“At the time of his death”—nearly two years earlier, in fact—“Van Gogh’s work was beginning to attract critical attention,” writes the Metropolitan Museum of Art, which points out that Van Gogh’s work was exhibited “at the Salon des Indépendants in Paris between 1888 and 1890 and with Les XX in Brussels in 1890… considered by many artists to be ‘the most extraordinary’” of both exhibitions. Critics wrote glowing appreciation, and Van Gogh seemed poised to achieve the recognition everyone knew he deserved in his lifetime. Still, Van Gogh himself was not at the exhibition. He was first in Arles, where he settled near exile (except for Gauguin), having cut off part of his ear. Then, in 1889, he arrived at an asylum near Saint-Rémy, where he angrily painted 150 canvases, then shot himself in the chest, thinking his life’s work had failed, despite public recognition and acclaim, his brother Theo painfully tried to communicate with him. him in his last letters.
Now imagine Van Gogh actually being able to experience the praise he was given towards the end — or the praise he was given hundreds of times over the more than 100 years since his death. Such is the premise of the above clip from Doctor who, Series 5, Episode 10, in which Van Gogh—who struggled to sell any of his works for most of his life—finds himself at the Musée d’Orsay in Paris in 2010, courtesy of the TARDIS. Granted, the scene exudes an inherent pathos with a few sappy musical cues, but watching actor Tony Curran react as Van Gogh, looking through a gallery collection of his work and wall-to-wall admirers, is “unexpectedly moving,” as Kottke writes. To drive the emotional point further home, the Doctor calls in a guide played by Bill Nighy, who explains why “Van Gogh is the best painter of them all.” Put it on thick? Fair enough. But try not to get a bit choked up in the end, I dare you.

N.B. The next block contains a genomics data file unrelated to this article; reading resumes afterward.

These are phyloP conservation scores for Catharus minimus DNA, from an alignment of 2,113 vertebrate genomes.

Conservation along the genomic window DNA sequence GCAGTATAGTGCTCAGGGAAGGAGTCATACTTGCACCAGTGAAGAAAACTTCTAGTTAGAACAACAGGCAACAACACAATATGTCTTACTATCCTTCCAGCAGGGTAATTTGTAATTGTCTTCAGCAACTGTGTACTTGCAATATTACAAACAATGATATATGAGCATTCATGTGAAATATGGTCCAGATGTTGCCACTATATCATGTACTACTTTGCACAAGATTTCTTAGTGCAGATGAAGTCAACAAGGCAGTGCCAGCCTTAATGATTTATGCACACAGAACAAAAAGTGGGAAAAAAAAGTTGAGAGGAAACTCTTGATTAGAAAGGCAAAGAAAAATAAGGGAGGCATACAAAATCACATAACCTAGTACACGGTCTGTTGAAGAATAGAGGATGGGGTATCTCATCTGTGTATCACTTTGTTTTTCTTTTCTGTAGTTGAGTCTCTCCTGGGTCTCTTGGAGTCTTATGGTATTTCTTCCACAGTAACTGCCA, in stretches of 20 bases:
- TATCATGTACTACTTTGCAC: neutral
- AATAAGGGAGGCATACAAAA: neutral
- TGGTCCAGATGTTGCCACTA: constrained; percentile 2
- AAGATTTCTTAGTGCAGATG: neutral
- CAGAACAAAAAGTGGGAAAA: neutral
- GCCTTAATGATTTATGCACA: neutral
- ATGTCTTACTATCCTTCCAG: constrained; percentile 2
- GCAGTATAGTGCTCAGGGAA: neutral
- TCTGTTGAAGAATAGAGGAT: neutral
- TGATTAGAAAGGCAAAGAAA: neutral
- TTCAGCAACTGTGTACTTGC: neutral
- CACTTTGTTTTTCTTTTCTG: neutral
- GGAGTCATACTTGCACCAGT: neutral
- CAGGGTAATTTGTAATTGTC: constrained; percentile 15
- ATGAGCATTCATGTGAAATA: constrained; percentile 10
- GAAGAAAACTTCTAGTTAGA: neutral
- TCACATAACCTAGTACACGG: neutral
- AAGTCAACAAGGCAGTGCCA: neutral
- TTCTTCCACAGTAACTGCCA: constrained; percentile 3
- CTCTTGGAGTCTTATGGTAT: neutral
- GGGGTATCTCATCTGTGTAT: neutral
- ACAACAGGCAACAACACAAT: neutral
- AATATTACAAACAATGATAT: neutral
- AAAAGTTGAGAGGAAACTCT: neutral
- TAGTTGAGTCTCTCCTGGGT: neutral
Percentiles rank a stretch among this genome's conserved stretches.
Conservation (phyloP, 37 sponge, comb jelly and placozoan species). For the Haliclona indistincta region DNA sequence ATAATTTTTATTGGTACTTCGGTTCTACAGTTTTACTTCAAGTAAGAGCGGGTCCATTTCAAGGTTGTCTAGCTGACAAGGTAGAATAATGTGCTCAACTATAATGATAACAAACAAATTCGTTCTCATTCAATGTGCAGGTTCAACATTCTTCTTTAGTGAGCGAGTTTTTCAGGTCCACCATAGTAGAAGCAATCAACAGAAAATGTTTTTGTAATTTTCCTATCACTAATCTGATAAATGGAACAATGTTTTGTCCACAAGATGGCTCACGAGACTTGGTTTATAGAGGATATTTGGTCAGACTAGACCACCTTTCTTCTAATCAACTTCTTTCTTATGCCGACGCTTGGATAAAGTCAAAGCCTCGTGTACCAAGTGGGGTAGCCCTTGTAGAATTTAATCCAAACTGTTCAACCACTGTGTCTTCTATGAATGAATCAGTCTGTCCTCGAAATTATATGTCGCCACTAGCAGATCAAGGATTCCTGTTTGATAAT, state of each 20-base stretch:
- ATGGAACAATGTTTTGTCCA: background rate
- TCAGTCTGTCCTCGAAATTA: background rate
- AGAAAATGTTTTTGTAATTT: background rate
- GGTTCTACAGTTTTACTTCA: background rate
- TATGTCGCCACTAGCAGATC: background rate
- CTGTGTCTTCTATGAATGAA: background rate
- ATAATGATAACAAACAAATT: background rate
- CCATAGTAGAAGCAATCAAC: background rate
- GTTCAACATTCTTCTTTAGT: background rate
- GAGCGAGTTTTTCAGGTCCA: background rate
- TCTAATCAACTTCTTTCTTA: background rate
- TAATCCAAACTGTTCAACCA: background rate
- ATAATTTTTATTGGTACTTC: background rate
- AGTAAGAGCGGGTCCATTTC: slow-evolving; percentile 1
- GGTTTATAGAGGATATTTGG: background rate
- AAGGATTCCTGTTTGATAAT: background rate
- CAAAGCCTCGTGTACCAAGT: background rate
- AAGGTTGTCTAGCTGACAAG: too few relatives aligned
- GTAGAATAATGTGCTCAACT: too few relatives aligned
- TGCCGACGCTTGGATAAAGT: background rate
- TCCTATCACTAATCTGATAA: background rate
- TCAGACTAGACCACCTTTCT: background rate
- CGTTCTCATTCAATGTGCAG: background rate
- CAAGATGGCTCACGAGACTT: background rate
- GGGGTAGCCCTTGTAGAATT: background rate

Note: A previous version of this post appeared on our site in 2016.
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Josh Jones is a writer and musician based in Durham, NC. Follow him on @jdmagnes